How Mean Can Teens Be?


Everyone knows that adolescence is tough, but with the advance of technology, teenagers today have redefined the social battleground.

No longer restricted to schoolyard confrontations, they can bring home the catfights and conflicts, thanks to the Internet.

Lauren, a teen girl from Florida, says she has only one main friend she trusts. "But there's always that fear, and that doubt, that something can happen and all your secrets are out," she said.

Lauren and other girls quoted in this piece asked that their last names not be used to protect their privacy.

In loosely monitored cyberspace, where images are easily downloaded, privacy and secrets can be hard to maintain.

One girl, Paige, remembered, "In middle school, girls would bring their camera phones into the locker rooms. If they didn't like certain girls, that's the way they would get back at them."

Cell phones, instant messaging and personal Web sites like MySpace and Facebook are now common weapons of "cyberbullying," used to spread gossip, rumors and bequeath public lashings -- leaving teenagers with painful battle scars.

The technology often appeals to the strengths of girls, allowing them to fight with emotionally stinging words instead of physical brawn. Although boys and girls both participate in Internet hazing, experts say that girls are more invested in the potential of cyberbullying.

"Boys are more task-oriented," said Brigham Young University researcher Clyde Robinson, who has conducted studies with Brigham Young's Craig Hart and David Nelson to learn why some girls are mean early in life.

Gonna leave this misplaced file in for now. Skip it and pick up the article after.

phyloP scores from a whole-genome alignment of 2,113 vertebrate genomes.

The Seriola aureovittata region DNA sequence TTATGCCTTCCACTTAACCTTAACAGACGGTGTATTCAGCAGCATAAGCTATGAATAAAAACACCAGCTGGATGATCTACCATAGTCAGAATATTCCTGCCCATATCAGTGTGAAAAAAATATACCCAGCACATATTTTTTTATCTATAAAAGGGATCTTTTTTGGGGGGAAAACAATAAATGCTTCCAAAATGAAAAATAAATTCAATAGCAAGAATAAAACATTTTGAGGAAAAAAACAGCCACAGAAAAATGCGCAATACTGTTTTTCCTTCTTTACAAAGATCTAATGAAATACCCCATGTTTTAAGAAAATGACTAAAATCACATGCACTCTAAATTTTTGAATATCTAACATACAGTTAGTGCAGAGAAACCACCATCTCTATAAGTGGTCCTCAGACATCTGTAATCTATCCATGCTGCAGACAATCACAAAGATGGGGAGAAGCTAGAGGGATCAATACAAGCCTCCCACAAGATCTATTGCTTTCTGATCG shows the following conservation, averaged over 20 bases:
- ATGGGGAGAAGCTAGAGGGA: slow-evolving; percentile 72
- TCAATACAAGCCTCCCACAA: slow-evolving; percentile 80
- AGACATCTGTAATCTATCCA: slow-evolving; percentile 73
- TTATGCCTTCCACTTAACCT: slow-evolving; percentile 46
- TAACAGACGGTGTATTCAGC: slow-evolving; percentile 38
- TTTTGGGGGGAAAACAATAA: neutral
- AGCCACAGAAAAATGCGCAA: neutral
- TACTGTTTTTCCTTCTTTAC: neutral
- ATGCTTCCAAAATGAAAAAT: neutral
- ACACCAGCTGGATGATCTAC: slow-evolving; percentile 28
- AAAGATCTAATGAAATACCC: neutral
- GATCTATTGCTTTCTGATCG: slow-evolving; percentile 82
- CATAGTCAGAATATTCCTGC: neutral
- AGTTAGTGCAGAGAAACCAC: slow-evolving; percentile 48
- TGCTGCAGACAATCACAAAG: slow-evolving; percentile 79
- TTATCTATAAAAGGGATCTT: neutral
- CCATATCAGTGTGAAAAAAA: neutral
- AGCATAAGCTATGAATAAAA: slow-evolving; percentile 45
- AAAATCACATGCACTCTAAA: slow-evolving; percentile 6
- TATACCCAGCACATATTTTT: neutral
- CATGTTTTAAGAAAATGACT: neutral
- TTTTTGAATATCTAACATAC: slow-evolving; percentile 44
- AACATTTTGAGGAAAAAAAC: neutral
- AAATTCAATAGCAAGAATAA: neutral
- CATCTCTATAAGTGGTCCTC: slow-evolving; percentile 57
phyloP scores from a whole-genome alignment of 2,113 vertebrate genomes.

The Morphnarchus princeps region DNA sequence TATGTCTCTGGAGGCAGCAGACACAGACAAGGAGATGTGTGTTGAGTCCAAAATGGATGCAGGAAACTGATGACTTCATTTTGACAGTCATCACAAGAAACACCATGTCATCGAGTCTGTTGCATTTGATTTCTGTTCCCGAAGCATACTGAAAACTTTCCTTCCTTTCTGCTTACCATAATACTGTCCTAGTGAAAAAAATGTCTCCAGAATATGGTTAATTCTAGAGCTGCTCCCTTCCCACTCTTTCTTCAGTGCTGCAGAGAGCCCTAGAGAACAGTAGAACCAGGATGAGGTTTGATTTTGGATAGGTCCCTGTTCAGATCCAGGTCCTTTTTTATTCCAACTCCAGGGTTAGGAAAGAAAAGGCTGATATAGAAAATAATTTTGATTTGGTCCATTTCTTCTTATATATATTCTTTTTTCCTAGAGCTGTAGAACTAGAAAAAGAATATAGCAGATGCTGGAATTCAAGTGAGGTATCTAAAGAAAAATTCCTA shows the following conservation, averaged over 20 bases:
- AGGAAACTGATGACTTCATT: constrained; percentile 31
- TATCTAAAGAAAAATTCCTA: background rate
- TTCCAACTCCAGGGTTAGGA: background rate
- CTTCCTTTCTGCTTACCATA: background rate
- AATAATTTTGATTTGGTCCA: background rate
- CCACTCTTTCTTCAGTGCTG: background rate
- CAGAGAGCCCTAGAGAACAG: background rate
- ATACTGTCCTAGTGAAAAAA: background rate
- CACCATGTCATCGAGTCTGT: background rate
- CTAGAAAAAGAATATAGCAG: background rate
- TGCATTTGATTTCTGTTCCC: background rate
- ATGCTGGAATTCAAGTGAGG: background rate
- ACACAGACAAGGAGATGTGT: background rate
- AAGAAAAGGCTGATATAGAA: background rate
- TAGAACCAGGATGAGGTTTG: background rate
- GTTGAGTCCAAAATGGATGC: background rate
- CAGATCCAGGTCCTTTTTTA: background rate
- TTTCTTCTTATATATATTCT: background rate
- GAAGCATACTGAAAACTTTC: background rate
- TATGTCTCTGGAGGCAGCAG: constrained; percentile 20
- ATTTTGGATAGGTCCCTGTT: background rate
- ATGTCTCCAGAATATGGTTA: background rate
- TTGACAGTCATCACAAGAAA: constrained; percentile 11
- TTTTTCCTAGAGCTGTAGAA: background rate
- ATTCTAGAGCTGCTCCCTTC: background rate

"Give 'em a task, and if they're gonna be mean or attack somebody, they'll get on to that task," Robinson said of boys. "The girls, they're going after the emotional jugular."

Bullying can start early, said Hart.

"Preschoolers can be very adept in being mean to one another in relational aggressive ways," Hart said. "If a child feels fairly insecure, to make themselves feel better about themselves, one way is to put others down."

John Halligan knows all about how socially cruel some kids can be. In middle school, several classmates, including a former friend, Ashley, started teasing Halligan's son, Ryan.

In online conversations, Ashley and other friends led Ryan to believe that she might be interested in him -- but then quickly turned it all around on him.

"When he sort of got interested, we're like, 'Oh, well, we would never go for someone like you. I can't believe you would think that,'" Ashley told "Primetime." "Like really, really cruel stuff that we said."

Like many teens, Ryan didn't share much of his pain. His parents had no idea that Ryan was under attack by kids who called him gay and girls who pretended to like him just so they could turn and call him a loser.

Many parents have a difficult time monitoring the bullying.

"Kids are natives to the Internet, and adults are the immigrants," said Elizabeth Englander of the Massachusetts Aggression Reduction Center. "Adults, being so far behind the eight ball, means we won't be able to educate kids on cyberbullying."

Englander said it creates a "perfect storm" in which kids have a separate, unmonitored universe where they can be naive enough to think there are no consequences.

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